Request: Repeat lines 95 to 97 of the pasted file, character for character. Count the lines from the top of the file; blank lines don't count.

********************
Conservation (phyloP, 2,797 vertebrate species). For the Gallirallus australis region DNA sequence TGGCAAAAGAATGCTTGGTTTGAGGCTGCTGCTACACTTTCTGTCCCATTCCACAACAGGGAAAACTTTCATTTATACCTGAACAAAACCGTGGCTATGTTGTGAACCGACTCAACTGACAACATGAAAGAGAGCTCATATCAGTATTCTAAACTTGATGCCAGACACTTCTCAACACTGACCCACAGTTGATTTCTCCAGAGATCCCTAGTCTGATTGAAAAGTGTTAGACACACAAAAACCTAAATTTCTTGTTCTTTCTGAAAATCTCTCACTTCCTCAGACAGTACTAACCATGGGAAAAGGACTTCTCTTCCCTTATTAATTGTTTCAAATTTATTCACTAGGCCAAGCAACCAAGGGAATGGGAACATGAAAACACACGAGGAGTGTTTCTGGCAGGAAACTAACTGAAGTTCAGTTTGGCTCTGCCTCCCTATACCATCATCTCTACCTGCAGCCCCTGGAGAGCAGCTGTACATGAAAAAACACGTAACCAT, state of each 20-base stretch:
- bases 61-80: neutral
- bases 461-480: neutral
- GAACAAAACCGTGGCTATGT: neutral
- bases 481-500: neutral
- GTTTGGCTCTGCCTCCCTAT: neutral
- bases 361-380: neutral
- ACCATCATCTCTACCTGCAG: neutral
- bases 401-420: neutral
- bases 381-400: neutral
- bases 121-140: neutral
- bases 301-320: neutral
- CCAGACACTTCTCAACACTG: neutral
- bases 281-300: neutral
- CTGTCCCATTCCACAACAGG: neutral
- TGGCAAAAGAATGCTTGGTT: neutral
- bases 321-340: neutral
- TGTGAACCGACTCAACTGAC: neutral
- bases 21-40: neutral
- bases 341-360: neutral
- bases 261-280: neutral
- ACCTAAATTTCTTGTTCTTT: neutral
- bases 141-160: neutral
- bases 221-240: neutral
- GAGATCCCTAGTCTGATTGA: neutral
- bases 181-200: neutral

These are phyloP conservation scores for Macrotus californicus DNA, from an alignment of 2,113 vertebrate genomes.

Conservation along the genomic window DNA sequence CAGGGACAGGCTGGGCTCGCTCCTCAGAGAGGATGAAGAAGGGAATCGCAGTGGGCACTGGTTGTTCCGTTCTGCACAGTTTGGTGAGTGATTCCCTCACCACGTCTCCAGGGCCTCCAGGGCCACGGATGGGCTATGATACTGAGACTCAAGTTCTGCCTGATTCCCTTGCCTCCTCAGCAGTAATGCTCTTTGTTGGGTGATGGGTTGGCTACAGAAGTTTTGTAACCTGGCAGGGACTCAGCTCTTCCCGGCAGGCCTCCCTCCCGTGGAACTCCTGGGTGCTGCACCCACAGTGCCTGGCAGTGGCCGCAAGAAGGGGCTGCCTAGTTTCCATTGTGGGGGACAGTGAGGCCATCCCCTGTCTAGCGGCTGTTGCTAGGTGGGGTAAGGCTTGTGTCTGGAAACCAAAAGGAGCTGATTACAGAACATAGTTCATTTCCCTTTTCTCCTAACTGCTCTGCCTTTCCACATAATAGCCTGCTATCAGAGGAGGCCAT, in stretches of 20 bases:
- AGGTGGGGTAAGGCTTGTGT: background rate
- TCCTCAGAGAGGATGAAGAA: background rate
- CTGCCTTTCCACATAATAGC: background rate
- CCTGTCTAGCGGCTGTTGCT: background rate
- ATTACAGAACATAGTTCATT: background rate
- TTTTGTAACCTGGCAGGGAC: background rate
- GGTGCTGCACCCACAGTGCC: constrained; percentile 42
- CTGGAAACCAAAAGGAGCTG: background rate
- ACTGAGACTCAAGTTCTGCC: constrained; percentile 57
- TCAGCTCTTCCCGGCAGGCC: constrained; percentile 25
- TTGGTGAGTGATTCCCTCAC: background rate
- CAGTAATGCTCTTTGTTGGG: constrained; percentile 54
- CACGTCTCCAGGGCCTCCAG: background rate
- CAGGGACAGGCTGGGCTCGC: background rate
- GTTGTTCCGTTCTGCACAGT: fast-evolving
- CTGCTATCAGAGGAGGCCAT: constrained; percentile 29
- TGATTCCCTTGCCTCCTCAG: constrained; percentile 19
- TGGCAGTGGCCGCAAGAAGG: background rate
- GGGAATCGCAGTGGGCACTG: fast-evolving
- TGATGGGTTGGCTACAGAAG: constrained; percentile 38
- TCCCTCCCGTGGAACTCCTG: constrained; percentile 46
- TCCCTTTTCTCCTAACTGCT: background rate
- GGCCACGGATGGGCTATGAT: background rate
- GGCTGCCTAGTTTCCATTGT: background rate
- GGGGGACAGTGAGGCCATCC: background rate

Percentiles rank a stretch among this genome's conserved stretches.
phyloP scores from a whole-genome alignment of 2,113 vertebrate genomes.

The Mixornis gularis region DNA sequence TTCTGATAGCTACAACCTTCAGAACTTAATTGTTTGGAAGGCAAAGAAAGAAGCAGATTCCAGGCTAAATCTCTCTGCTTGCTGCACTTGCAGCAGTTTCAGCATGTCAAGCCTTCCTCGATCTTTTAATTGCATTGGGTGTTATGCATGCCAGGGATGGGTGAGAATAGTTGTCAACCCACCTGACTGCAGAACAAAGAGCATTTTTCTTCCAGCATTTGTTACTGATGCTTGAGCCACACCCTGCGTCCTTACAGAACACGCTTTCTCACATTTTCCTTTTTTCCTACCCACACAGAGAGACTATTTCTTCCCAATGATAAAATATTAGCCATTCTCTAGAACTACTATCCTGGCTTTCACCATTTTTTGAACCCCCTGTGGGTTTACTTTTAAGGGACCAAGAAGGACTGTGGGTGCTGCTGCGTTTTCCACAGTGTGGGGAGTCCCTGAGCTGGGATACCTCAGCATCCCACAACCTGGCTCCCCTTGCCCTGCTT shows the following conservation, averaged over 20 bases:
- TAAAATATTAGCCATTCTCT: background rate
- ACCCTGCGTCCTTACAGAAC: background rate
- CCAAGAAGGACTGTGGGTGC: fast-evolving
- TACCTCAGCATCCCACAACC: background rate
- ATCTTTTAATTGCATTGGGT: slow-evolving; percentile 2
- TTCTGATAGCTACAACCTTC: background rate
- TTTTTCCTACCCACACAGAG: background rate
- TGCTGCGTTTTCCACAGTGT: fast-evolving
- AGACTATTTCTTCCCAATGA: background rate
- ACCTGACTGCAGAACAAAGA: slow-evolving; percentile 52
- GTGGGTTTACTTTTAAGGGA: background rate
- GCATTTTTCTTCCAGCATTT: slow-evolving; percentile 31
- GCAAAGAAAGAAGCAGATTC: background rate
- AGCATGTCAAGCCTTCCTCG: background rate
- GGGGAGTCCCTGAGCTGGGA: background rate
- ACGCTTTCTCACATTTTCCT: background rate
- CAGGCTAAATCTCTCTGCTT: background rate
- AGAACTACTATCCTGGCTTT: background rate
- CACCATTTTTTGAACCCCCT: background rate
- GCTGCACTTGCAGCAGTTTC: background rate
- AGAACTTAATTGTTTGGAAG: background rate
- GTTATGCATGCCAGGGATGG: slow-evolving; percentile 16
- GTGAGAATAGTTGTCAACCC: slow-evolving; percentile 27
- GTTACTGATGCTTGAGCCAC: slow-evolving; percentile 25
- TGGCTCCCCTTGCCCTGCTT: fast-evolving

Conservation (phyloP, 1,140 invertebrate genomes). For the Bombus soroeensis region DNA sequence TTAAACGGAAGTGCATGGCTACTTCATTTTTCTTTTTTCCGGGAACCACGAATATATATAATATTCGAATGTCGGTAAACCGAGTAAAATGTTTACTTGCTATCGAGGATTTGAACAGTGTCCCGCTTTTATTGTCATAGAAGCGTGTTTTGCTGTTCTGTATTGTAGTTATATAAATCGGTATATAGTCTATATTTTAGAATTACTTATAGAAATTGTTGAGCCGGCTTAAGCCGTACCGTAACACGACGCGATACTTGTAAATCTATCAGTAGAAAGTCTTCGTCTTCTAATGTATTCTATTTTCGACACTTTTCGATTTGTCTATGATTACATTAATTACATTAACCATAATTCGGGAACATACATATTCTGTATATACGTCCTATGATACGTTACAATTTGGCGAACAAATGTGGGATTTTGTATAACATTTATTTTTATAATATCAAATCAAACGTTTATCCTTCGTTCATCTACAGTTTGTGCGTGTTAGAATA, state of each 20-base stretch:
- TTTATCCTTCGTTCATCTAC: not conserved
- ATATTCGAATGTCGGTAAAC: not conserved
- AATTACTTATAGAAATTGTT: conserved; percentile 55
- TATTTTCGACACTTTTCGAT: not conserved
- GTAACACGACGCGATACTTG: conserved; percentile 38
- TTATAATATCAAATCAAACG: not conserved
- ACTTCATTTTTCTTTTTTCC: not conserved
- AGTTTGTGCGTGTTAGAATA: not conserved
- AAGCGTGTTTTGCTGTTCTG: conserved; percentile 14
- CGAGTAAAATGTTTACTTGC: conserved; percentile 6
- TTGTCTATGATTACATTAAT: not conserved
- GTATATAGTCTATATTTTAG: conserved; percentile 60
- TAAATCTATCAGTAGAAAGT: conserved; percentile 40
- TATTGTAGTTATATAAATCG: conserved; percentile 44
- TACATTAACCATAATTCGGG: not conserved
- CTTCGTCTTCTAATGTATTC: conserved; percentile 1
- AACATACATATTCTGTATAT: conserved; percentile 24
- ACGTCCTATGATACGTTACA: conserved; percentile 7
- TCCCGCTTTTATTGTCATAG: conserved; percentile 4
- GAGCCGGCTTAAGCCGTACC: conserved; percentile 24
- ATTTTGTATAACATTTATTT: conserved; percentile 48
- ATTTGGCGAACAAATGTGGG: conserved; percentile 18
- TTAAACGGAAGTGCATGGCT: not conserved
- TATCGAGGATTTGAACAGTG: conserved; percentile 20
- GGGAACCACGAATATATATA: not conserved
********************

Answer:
- TAAATCTATCAGTAGAAAGT: conserved; percentile 40
- TATTGTAGTTATATAAATCG: conserved; percentile 44
- TACATTAACCATAATTCGGG: not conserved